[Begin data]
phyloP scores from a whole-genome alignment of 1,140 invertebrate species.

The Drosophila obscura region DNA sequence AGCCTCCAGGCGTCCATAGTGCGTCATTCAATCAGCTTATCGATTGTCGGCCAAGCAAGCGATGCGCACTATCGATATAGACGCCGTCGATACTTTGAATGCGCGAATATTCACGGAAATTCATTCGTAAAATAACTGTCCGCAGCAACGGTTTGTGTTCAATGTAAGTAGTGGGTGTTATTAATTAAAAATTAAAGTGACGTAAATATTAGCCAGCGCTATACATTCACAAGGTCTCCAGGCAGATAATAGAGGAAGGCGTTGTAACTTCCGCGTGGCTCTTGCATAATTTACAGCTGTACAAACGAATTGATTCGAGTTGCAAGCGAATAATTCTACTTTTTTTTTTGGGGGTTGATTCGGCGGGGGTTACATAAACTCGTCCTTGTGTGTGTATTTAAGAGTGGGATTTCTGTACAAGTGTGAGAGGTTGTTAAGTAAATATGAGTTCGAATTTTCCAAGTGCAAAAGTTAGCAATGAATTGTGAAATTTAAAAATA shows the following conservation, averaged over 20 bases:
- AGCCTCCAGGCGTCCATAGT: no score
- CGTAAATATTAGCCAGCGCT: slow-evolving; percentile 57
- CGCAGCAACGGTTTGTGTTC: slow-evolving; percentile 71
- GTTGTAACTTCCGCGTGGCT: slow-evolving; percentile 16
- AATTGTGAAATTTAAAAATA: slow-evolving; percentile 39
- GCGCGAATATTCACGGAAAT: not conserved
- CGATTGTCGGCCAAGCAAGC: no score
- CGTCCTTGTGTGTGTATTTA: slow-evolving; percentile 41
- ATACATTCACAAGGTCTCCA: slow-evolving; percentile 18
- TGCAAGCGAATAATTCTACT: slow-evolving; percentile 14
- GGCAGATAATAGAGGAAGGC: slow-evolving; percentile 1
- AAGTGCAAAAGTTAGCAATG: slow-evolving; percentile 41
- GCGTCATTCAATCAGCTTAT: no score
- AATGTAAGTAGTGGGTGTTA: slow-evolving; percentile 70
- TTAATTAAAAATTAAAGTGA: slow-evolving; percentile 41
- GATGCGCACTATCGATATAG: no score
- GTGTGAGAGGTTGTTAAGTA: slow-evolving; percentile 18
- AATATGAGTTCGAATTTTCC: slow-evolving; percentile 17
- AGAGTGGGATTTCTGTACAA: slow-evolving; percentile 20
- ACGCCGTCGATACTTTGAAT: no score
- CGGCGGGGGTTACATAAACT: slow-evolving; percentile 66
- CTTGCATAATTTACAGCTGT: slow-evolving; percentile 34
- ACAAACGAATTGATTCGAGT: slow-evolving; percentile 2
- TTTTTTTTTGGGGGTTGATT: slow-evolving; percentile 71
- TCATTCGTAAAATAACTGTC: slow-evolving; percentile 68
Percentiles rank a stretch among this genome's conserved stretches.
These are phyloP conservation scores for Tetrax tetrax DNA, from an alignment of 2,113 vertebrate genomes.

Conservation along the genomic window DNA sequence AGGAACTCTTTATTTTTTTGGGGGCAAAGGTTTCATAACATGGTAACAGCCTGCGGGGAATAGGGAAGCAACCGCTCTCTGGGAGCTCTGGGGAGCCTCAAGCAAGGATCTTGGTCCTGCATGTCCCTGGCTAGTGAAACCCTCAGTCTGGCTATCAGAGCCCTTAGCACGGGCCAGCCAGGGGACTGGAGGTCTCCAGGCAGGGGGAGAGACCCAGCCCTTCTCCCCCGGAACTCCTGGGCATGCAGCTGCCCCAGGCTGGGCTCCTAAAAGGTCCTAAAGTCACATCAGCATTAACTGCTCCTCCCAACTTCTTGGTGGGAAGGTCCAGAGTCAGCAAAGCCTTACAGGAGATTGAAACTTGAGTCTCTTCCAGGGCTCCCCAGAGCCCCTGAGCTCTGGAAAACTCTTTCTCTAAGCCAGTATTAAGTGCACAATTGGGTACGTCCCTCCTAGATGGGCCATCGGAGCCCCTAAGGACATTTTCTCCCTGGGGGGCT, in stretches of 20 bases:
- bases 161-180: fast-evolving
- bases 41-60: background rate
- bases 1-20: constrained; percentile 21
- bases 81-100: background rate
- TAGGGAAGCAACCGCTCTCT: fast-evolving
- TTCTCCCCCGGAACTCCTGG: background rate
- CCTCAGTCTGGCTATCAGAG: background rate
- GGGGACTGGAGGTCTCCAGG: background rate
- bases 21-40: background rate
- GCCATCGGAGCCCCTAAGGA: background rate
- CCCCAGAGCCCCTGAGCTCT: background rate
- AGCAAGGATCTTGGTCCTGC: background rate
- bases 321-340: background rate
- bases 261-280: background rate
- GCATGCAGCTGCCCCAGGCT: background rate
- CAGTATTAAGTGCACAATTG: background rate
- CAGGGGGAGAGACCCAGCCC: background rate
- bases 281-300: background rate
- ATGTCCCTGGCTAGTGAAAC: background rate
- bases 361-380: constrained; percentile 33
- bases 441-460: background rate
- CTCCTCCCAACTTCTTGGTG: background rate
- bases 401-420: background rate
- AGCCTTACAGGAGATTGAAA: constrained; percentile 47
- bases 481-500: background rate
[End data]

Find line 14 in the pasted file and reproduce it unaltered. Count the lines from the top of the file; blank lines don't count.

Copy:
- AAGTGCAAAAGTTAGCAATG: slow-evolving; percentile 41